Republicans question Iowa's key role in presidential primaries

“If you want your campaign to be defined entirely on social issues, start your campaign in Iowa because that’s what you’re going to spend most of your time talking about,” said Katie Packer Gage, a strategist for Romney’s 2012 campaign, who is leading an effort to broaden the GOP’s appeal among women. “I’m pro-life and work for pro-life candidates, but I don’t necessarily think it’s a winning strategy for the party for that to be the core message we’re campaigning on day in, day out. We need a broader message to win elections.”
Scott Reed, who managed Republican Bob Dole’s 1996 presidential campaign and is now a senior campaign strategist for the U.S. Chamber of Commerce, said he, too, would counsel GOP candidates to carefully consider whether to compete in Iowa. (Dole won the caucuses both times he ran for president, in 1988 and 1996.)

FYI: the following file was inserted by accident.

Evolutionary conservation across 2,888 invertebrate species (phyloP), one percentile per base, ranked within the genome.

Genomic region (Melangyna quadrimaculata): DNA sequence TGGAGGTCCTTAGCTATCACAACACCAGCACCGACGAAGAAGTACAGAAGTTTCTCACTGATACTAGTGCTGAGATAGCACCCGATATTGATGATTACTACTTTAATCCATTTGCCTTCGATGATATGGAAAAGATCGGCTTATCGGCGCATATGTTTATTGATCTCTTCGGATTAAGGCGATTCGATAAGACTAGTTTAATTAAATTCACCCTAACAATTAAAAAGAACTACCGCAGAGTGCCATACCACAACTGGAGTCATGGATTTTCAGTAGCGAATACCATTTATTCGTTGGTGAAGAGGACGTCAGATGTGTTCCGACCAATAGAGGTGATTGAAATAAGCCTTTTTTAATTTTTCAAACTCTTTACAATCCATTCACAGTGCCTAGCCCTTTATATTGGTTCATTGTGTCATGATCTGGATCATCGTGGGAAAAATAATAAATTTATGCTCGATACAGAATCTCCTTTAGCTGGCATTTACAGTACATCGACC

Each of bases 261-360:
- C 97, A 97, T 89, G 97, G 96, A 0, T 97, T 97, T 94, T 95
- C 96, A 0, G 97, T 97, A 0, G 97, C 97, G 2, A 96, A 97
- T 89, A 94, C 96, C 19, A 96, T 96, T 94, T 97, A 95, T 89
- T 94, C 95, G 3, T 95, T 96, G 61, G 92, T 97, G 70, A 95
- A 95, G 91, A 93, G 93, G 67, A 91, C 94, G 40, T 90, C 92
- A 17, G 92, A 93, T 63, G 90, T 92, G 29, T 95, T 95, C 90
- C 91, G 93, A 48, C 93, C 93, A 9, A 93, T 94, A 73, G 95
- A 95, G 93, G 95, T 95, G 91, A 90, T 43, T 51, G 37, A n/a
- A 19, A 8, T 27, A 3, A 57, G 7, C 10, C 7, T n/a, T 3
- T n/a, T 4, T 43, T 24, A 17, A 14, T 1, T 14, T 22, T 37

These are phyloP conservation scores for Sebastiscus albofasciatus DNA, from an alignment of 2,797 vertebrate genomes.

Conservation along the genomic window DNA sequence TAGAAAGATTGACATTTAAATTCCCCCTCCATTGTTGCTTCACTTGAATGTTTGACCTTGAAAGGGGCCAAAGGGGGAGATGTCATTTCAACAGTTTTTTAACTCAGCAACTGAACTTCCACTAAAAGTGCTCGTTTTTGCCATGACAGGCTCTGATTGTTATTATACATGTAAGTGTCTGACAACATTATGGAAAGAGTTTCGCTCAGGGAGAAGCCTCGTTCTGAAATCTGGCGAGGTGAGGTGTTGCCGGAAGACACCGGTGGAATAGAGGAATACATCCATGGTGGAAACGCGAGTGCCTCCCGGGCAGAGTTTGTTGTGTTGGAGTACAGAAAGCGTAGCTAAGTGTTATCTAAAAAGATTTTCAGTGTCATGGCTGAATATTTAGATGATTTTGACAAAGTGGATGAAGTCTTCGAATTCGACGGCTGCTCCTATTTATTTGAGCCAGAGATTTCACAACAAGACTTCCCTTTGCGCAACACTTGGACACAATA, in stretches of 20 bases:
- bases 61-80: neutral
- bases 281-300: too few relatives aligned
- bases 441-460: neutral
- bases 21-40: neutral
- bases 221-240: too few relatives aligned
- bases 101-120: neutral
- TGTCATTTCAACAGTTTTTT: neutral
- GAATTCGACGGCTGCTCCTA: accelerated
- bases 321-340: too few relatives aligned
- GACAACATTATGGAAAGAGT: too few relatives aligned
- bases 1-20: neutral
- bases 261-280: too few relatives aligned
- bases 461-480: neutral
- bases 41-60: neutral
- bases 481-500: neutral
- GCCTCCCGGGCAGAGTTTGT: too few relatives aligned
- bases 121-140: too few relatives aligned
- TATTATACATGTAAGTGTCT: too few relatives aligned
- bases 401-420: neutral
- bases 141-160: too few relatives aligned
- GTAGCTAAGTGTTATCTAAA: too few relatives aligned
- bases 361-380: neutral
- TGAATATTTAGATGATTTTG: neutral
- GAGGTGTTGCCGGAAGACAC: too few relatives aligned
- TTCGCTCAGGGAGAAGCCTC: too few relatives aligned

A key test, Reed said, will be this year’s campaign for an open U.S. Senate seat. “All eyes will be on whether [Iowa Republicans] can pick a candidate who wins in the fall and not just check ideological boxes,” Reed said.
Caucus veterans have heard it all — or at least a variation — before. Any time a party loses the White House, the blame-laying focuses on its message, which some deem too extreme, and the process, which critics call unrepresentative, said David Yepsen, who covered numerous caucus campaigns for the Des Moines Register and now teaches at Southern Illinois University. “That said,” he added, “both parties in Iowa are sensitive to the criticism and have taken steps every four years to make it a little better.”